What happens to your points, tickets after Virgin buy out
Millions of dollars worth of Virgin credit notes and Velocity frequent flyer points will be honoured after the airline was successfully purchased by a private equity firm. It comes as the airline foreshadows changes to its refund freeze.
The troubled airline was on Friday handed a lifeline after American investment giant Bain Capital won its bid months after Virgin collapsed into voluntary administration.
In a shock move, rival company Cyrus announced it had withdrawn its bid to purchase the company, leaving Bain Capital victorious.
But the equity firm isn't the only one with good news today as the new owner confirms it will honour an estimated $100 million worth of prepaid tickets purchased by customers.
In an announcement confirming the purchase, the company said it would "carry forward" all travel credits, purchased both directly and with travel agents once the purchase is complete.
It also said it would invest in and see the closer integration of Virgin with its Velocity program.
It comes after the company told The Daily Telegraph it would continue with the Virgin Velocity program.
The news is a major win for the program's 10 million members, who in April had their frequent flyer points redemption placed on hold as the company fell into voluntary administration.
Since April, the airline's administrators have paused issuing most refunds and have instead been issuing conditional credits to customers.
A source close to the Bain purchase said this would remain the case, at least until the company purchase is finalised and Virgin is placed out of administration.
A spokesman for Virgin Australia said an announcement would be made next week about customer refund entitlements.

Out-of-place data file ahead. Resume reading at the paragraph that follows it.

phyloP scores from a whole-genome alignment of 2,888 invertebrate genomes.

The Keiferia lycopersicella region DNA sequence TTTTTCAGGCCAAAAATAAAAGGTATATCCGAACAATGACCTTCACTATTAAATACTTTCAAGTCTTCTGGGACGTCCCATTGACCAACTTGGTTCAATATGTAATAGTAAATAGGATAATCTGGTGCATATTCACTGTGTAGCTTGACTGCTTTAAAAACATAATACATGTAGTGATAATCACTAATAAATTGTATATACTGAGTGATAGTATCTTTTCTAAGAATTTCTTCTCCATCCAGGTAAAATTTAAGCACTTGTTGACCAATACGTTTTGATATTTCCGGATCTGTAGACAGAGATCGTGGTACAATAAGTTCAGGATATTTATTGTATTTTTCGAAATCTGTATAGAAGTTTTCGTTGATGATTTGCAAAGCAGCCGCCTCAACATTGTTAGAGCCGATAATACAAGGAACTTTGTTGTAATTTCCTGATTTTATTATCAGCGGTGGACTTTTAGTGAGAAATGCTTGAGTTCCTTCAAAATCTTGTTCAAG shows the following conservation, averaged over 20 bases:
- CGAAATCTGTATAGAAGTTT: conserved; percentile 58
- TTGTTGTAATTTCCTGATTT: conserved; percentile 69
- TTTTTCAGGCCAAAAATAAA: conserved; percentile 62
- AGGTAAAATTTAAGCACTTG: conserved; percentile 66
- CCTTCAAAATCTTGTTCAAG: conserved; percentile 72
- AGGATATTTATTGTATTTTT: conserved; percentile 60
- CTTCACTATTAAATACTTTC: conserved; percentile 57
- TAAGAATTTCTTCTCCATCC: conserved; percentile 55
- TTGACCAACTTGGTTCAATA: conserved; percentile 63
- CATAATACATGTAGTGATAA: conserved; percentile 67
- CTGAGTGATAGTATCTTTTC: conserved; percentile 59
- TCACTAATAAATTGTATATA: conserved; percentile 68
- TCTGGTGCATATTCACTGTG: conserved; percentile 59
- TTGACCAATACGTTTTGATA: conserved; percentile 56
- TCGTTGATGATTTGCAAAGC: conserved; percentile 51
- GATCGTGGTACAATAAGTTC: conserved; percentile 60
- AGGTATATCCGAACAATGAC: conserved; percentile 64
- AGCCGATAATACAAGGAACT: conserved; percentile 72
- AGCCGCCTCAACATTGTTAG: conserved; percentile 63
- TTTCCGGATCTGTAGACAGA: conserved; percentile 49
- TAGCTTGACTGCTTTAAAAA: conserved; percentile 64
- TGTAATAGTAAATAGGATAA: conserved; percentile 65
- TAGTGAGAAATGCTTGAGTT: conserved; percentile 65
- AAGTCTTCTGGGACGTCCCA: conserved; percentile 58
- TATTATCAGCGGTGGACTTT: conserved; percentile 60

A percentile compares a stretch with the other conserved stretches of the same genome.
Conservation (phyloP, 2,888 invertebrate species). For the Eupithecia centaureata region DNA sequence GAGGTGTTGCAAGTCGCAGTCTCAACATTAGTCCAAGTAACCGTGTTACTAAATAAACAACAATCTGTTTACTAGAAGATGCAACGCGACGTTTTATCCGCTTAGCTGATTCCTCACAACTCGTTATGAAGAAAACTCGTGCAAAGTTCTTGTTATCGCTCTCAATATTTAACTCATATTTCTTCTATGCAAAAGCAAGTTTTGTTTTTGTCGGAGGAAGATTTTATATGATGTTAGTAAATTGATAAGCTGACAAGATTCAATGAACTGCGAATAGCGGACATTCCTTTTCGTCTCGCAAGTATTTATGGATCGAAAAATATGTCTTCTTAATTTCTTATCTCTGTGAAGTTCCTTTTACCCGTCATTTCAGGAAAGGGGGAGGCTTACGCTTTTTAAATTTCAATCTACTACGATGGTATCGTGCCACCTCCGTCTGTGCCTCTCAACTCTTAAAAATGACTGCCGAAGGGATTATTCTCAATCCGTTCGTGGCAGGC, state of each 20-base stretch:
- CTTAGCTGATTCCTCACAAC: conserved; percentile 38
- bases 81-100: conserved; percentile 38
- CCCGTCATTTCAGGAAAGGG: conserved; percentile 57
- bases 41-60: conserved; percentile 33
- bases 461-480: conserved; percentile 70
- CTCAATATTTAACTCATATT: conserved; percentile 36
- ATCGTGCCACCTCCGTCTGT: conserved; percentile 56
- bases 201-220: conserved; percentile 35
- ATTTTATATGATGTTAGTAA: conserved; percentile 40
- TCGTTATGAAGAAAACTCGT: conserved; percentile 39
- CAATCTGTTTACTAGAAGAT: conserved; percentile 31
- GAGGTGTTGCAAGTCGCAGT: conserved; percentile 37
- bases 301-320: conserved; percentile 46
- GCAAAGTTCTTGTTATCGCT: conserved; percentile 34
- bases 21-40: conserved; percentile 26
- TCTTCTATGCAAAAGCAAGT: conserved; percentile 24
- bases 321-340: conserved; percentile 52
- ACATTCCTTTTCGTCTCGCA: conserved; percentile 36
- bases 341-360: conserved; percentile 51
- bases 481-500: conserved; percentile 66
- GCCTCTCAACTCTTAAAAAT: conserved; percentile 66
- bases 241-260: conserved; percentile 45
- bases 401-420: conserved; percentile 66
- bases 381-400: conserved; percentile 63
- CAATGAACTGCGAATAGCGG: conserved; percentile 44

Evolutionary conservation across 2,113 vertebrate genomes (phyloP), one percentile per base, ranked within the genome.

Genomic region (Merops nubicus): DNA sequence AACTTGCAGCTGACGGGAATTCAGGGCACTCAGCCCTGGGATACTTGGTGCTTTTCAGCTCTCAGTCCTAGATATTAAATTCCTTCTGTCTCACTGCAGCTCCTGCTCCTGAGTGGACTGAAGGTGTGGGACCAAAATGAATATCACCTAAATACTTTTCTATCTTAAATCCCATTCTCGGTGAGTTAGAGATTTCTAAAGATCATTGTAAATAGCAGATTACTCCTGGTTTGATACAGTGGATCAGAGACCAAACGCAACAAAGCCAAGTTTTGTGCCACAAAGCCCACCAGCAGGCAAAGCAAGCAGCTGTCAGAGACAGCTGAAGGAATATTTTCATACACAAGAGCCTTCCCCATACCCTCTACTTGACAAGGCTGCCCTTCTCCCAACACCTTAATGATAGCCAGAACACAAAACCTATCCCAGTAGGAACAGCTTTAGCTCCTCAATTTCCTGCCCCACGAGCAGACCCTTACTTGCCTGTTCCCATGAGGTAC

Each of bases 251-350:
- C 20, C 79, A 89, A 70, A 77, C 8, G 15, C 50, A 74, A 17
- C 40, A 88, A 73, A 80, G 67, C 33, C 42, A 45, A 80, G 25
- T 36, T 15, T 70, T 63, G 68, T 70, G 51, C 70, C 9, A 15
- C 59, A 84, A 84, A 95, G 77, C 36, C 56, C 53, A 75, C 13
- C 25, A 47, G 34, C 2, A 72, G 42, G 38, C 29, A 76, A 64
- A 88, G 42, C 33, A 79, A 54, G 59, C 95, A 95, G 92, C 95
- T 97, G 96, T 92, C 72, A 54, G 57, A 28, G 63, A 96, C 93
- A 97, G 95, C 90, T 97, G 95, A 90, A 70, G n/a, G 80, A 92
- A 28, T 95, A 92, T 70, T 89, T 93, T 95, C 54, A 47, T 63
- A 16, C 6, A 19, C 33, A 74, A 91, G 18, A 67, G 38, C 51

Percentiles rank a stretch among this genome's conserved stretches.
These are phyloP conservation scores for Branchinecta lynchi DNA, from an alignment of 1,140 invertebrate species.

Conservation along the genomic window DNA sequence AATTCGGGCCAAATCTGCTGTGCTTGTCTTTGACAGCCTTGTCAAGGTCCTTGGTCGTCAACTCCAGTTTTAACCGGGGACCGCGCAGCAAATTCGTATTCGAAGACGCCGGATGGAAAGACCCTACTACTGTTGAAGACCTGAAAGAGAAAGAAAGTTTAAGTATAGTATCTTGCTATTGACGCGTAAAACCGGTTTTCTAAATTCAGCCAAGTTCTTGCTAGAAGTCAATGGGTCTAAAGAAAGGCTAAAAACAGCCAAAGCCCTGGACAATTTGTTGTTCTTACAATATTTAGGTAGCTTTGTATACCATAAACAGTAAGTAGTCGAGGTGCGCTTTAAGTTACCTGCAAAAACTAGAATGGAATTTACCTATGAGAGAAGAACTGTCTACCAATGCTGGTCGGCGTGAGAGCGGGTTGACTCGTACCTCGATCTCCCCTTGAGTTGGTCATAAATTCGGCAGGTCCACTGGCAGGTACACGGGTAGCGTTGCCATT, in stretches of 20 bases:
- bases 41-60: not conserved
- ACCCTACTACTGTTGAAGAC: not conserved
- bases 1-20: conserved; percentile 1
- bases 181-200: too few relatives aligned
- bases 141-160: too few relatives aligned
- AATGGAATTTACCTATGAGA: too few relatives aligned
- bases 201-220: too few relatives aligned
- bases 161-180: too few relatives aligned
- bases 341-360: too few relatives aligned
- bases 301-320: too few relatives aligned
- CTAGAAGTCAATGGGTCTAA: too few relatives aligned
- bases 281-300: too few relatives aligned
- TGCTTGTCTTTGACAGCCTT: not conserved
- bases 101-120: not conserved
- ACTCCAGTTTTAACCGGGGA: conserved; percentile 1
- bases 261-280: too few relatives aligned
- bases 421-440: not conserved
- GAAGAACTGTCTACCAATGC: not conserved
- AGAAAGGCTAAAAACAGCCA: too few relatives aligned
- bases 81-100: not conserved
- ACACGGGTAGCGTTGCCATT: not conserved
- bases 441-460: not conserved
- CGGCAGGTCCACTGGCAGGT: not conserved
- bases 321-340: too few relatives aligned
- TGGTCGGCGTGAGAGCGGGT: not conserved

What happens to your Qantas frequent flyer points
As Qantas announces thousands of job cuts as part of a major shake-up of the airline, travellers are left wondering whether their frequent flyer points will be impacted.
The national carrier on Thursday announced it would axe almost a fifth of its workforce as part of a three-year plan to slash $15 billion in response to the pandemic.
Now, Australians with loyalty points are worried they could be affected and while there will be some minor changes, customers can rest assured their points will remain valid.
While the announcement won't have a direct impact on people's ability to claim frequent flyer points, there could be indirect impacts.
With at least 100 aircraft - including most of the international fleet - grounded for the next year, the carrier will be operating fewer flights and bare bones international.
This means frequent flyer members will have fewer flights to choose from when looking to redeem their points.
Quentin Long from Australian Traveller said while there will be fewer flights to redeem points, there's no need for customers to rush to redeem as the restructure is unlikely to impact its frequent flyer program in other ways.
"With a depleted capacity, particularly on international flights, it would suggest it might be harder to redeem but they've done a really good job by allowing to use points on other things."
The good news is, Qantas has told The Daily Telegraph it is looking at ways to boost the number of redemption seats across the airline and its partners, so customers can expect exciting new deals to appear in their inbox.
The airline also recently made reward bookings more flexible, allowing those who use their points to book a Classic Flight Reward Seat on Qantas or Jetstar to change or cancel the booking free of charge until 31 October 2020.
Originally published as What happens to your points, tickets after Virgin buy out